We earlier reported that FANCA protein is phosphorylated in EBV-transformed lymphoblasts from normal controls.18 In the present study, we observed FANCA phosphorylation in mitogen-stimulated normal lymphocytes from cord and peripheral blood (Figure 1A). FANCA was also phosphorylated in various human cell lines, including GM6914, an SV40-transformed FANCA fibroblast, transduced with wt-FANCA (GM6914/wt-FANCA), HeLa, a fibroblastoid cell line derived from cervical carcinoma, Jurkat, a T-cell leukemia cell line, and Mo-7e, an IL-3–dependent myeloid cell line (Figure 1B).

Fig. 1.

In vivo phosphorylation of FANCA protein in various cells and patient-derived mutant FANCA proteins.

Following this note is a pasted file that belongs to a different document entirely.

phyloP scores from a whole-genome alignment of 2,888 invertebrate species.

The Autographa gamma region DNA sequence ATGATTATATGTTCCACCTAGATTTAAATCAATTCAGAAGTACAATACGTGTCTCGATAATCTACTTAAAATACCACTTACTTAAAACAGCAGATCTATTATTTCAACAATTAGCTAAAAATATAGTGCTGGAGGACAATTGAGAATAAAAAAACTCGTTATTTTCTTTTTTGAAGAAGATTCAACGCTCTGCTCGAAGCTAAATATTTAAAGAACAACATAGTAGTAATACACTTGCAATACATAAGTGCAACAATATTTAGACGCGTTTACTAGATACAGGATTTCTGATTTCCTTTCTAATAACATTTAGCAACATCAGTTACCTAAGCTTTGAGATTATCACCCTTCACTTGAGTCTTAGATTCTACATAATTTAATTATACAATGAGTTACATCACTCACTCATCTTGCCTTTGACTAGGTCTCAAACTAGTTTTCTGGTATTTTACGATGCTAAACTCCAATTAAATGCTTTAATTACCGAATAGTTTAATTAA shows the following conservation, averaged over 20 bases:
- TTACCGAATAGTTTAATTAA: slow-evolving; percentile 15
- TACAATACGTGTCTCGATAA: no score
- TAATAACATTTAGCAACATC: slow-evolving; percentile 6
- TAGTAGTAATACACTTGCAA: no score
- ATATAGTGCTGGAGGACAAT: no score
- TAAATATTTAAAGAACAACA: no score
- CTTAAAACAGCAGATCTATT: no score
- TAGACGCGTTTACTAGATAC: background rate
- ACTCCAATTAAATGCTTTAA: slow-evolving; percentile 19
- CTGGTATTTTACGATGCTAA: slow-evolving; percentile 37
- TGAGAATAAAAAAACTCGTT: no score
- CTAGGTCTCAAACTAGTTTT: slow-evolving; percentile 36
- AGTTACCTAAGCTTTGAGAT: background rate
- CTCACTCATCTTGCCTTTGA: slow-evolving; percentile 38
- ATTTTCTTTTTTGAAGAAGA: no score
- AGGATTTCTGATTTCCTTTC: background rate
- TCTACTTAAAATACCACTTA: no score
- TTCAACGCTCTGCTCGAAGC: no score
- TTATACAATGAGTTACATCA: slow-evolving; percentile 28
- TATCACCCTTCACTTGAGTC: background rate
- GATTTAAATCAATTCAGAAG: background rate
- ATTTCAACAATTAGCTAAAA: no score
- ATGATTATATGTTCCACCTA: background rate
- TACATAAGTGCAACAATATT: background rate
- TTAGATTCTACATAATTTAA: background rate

(A) In vivo phosphorylation of FANCA in normal lymphocytes. Lymphocytes from cord blood (CB Ly; lanes 1 and 2) and peripheral blood (PB Ly; lane 3), and lymphoblastic cells (LCL; lane 4) from a normal control were metabolically labeled with 32P, lysed, and subjected to immunoprecipitation (IP) with preimmune serum (Pre; lane 1) or anti-FANCA antibody (lanes 2-4). Western blots of FANCA are shown at the bottom. (B) In vivo phosphorylation of FANCA in GM6914/wt-FANCA, HeLa, Jurkat, and Mo-7e cells. Western blots of FANCA are shown at the bottom. (C) MMC sensitivities of GM6914 cells transduced with wt-FANCA, FANCA(Arg435Cys), and FANCA(1239-43del). Cells were seeded in the presence of various concentrations of MMC and cell survival was assayed 4 days after seeding. (D) Monoubiquitination of FANCD2 in GM6914 cells transduced with wt-FANCA, FANCA(His1110Pro), FANCA(Arg1117Gly), FANCA(Arg435Cys), and FANCA(1239-43del). (E) In vivo phosphorylation of wt-FANCA, FANCA(His1110Pro), FANCA(Arg1117Gly), FANCA(Arg435Cys), and FANCA(1239-43del) expressed in GM6914 cells. Western blots of FANCA are shown at the bottom.